Rotor Arm Mod
Also known as the "NOSWizard mod", because it was first described by the NOSWizard. It aims to increase the strength of the spark by 10-20%. It involves scrapping the inline resistor that lives in the rotor arm. (Click for larger images)
Below is a new rotor arm intact. The resistor is within the black bit.
Scratching the resistor reveals a lot of the stuff:
I used a Dremel with an engraving tip, but other tools might do the job:
Below are two rotors - one is stock with the whole resistor, to the right is the modified one. It's filled with solder, effectively short-circuiting the two copper ends.
The stock rotor measures 1KOhm between the two ends. The modified one is practically zero Ohms.
This has to be done with attention to detail because it rotates at half the engine's speed, which is a few thousand rpm. If it's not secure it might disintegrate, leaving you with a weak (or none at all) spark. Also try to use some epoxy resin to cover the lot, in the manner the OEM item does it. Good quality solder has a resin in the core, which floats to the surface once molten - but add more if it doesn't look enough. This will prevent the air within the cap from becoming ionised (used to be a source of inexplicable intermittent faults in older automotive designs). Better safe than sorry.
Be careful to measure the resistance afterwards, and verify that it's zero (or thereabouts). If the copper ends are not electrically connected, then the resistance will be infinite, of course. The car may still run though, as the spark can jump a few millimetres - but it will be weak, and under boost it will misfire.
This is a no-nonsense mod. The car feels stronger and smoother at full boost - no question about it. It also appears to pull cleaner through the whole rev range, an effect similar to advancing the ignition timing by a few degrees. I can only think of two reasons that this could happen:
1. Without the resistor the coil now discharges slightly quicker.
2. Without the resistor the spark duration is now slightly longer, increasing the chances of finding an ignitable charge specimen within the plug tips.
An inspection of the spark via an oscilloscope would indicate which of the above two is actually happening. Either way, the mod works a treat. Stock turbos may not feel the full benefit, but high-boosted engines will definitely feel happier (apart from the higher cylinder pressures, they also tend to run 'colder' plugs that are less efficient off-boost).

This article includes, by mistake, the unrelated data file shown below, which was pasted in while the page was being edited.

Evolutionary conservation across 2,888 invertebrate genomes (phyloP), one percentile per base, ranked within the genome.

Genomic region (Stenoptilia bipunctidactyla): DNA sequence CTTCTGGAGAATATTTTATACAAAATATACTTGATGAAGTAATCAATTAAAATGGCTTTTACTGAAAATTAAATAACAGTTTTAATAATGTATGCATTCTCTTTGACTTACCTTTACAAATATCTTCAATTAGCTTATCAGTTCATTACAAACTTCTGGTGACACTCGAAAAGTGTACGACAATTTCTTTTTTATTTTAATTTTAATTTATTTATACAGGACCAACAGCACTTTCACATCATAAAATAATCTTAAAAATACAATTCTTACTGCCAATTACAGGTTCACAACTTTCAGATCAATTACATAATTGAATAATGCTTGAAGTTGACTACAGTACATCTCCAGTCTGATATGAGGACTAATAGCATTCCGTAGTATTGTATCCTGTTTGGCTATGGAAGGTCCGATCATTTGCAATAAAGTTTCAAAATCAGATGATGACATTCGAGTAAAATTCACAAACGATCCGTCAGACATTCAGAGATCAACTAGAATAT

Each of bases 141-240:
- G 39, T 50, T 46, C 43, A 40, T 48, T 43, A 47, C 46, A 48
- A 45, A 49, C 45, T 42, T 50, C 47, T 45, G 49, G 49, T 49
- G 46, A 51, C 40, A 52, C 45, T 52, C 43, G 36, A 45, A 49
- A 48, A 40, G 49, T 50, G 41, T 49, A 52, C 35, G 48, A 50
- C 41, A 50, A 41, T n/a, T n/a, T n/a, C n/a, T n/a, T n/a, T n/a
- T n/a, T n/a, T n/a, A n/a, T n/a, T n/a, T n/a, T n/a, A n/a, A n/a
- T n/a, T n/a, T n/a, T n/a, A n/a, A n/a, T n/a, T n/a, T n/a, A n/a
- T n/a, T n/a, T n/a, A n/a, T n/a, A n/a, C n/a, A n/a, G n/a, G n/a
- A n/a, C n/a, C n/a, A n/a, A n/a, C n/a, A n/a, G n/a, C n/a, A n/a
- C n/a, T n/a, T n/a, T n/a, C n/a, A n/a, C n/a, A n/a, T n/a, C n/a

Then why did the manufacturer fit the resistor in the first place? Good question:
One reason is to contain the 'backfire' that occurs after the coil has discharged (a high-voltage spike is sent back into the coil). Having zero-resistance wires is regarded by most people as a 'good thing'. In fact it just shows that they don't understand how these ignition systems work. The manufacturer has added resistors on the path for reliability reasons, these cars are not meant to be rebuilt every 1000 miles!
Anothr reason is to reduce interference, which is why the recommended spark plugs also have inline resistors ("R" in the name). The stock ignition leads have carbon resistors in there, too (that's why they age and weaken the spark). Getting rid of all these resistors should theoretically make the car fizzle like a mobile phone mast - interfering with the ECU, the radio, the ABS - even the aeroplanes and satellites. In reality it runs just fine - all the people in the NOS forum run their cars like this and they've reported no dental fillings tuning to radio stations.
Please note that the long-term effects of such a modification are not known. There is now extra load on the coil and it might be forced to fail prematurely. Try it at your own risk - just like every other attempt to deviate from the manufacturer's design.
NASA knew of the beneficial effects (in terms of reliability of ignition points) of resistive leads back in 1945!
Has anyone on here done this mod yet to there cav/cally turbo or any car running a c20let?
Information taken off www.max-boost.co.uk, hope you dont mind johnny